• Digital press releases can be widely distributed rapidly and remain accessible for a longer time by embedding social media links and optimally linked keywords that continue to be crawled by search engines
  • While ROI is difficult to measure, press releases are generally more cost effective than traditional advertising

Schools too often ignore or underuse this marketing channel because they assume that they have nothing newsworthy to share. But you don’t need the queen to visit before considering a press release – any of the following events can merit one:

  • Offering new programs or innovative learning resources
  • Launching a redesigned website
  • Opening a new campus or important building
  • Upcoming open house, guest speaker, conference, free events, etc.
  • Publishing of new studies, research initiatives
  • Awards or other prestigious recognition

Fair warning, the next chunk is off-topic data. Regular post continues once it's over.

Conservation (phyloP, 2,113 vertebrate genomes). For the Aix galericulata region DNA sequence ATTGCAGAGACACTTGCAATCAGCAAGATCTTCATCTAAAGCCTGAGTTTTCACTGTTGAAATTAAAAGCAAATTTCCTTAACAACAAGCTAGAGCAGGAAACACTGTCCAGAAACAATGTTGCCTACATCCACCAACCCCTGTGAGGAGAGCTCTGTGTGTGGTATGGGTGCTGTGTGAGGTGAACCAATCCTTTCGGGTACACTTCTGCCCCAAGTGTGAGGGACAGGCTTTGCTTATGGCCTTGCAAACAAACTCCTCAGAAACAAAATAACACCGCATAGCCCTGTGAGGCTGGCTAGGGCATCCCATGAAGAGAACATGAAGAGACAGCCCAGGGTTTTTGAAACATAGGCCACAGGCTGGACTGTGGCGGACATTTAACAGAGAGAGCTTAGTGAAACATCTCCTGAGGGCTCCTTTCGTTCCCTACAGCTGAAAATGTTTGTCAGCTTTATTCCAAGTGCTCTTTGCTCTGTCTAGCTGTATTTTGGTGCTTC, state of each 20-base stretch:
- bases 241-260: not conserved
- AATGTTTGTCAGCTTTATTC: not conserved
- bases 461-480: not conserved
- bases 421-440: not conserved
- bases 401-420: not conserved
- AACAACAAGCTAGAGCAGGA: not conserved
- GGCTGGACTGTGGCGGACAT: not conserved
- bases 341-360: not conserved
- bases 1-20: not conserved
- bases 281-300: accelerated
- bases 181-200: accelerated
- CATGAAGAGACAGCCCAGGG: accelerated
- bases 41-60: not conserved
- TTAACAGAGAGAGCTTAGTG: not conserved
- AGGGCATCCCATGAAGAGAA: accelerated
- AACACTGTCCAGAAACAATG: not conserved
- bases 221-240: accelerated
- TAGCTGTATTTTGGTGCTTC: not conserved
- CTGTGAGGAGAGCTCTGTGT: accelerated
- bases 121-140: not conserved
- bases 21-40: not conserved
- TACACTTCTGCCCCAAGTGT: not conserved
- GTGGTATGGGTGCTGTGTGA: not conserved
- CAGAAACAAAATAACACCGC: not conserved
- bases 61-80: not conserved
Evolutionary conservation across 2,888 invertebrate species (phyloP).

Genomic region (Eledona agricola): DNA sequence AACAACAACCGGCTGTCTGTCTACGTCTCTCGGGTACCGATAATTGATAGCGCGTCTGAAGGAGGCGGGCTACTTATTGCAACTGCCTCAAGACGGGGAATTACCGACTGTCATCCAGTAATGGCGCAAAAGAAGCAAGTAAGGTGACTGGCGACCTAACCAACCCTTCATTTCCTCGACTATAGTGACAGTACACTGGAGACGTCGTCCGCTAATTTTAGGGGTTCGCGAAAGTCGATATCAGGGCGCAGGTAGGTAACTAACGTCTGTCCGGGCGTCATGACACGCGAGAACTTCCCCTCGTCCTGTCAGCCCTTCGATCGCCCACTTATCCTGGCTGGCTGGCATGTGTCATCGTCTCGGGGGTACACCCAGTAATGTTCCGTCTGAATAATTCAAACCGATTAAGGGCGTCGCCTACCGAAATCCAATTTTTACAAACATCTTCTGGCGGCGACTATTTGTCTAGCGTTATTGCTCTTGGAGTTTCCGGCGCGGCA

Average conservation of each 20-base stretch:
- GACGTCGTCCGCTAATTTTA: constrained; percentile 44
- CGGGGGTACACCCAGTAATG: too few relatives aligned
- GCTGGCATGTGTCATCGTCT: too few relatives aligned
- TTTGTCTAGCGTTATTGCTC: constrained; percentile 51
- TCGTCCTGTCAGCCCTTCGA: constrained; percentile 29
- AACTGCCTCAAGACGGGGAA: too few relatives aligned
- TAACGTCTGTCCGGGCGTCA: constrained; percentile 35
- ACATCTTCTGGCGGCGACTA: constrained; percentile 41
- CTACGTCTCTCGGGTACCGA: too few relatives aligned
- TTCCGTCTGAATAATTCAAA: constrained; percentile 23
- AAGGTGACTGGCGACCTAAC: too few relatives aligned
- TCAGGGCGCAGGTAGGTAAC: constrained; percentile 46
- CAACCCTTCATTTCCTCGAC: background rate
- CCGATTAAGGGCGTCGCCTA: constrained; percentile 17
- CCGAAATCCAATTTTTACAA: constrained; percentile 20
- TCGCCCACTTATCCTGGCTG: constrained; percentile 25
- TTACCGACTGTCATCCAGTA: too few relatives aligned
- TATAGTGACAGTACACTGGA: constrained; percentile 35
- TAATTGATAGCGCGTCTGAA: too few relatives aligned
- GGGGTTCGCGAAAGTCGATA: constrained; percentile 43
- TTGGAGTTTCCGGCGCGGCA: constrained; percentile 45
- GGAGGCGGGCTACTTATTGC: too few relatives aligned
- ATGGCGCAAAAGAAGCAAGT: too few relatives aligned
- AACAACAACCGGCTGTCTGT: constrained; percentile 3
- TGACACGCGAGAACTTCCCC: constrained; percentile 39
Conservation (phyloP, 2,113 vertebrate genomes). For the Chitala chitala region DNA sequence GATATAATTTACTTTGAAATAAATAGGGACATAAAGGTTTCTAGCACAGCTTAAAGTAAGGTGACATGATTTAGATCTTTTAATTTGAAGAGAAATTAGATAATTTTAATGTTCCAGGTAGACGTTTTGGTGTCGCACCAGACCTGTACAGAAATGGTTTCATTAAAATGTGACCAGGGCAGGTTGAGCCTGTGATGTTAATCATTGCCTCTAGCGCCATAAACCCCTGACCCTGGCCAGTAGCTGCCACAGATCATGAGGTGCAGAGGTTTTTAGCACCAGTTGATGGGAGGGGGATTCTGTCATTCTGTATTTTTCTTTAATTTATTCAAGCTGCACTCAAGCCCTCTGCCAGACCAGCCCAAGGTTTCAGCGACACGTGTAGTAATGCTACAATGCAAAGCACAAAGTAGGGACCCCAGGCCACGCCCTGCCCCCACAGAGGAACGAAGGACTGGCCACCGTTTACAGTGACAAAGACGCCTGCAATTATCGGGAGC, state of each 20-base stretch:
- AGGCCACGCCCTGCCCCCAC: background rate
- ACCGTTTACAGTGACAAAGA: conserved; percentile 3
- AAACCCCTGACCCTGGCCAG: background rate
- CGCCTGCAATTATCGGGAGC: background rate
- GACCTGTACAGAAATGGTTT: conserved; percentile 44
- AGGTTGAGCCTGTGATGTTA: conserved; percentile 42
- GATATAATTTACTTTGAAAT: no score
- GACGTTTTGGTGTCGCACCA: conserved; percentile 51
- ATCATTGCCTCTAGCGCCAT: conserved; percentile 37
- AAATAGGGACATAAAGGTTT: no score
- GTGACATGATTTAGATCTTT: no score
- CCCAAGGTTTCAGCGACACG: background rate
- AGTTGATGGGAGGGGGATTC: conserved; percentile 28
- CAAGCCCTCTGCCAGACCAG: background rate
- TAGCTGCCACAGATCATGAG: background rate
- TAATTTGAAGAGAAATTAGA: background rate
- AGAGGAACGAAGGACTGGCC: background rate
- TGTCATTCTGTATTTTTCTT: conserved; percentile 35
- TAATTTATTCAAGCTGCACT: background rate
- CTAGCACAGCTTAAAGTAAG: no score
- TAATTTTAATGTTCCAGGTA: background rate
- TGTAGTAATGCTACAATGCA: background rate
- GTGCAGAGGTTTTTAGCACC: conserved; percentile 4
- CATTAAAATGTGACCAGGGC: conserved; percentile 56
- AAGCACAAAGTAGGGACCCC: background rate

• Changes in branding and web development, such as a new logo
  • High level personnel changes, significant new partners
  • New funding
  • Milestones (years in operation, students enrolled)
  • Volunteer work, philanthropy, community involvement, etc.

Example: The University of Leicester offers a wealth of helpful resources to inspire the creation of new press releases, including motivations and advice for working with the media, a checklist of what should be included, and several tips and templates for writing effective copy. They include examples of releases that garnered substantial media coverage (mostly discoveries from research studies), links to the published articles, and insights into why these were so popular.

lead generationWhat Makes a Good Press Release?

Press Releases still need to succinctly persuade journalists that the subject matter is worthy of their time, attention and coverage. Stories with an intriguing human interest angle are always popular, particularly when they coincide with topical related events. Slightly controversial or humourous research discoveries that challenge existing preconceptions tend to attract more media coverage. It is encouraged to integrate data-driven industry trends and high quality images or multimedia video content. The trend of increasing visual content extends to press releases while quotations lend additional credibility and can fulfill the interview quota for journalists that aren’t able to follow up with additional questions.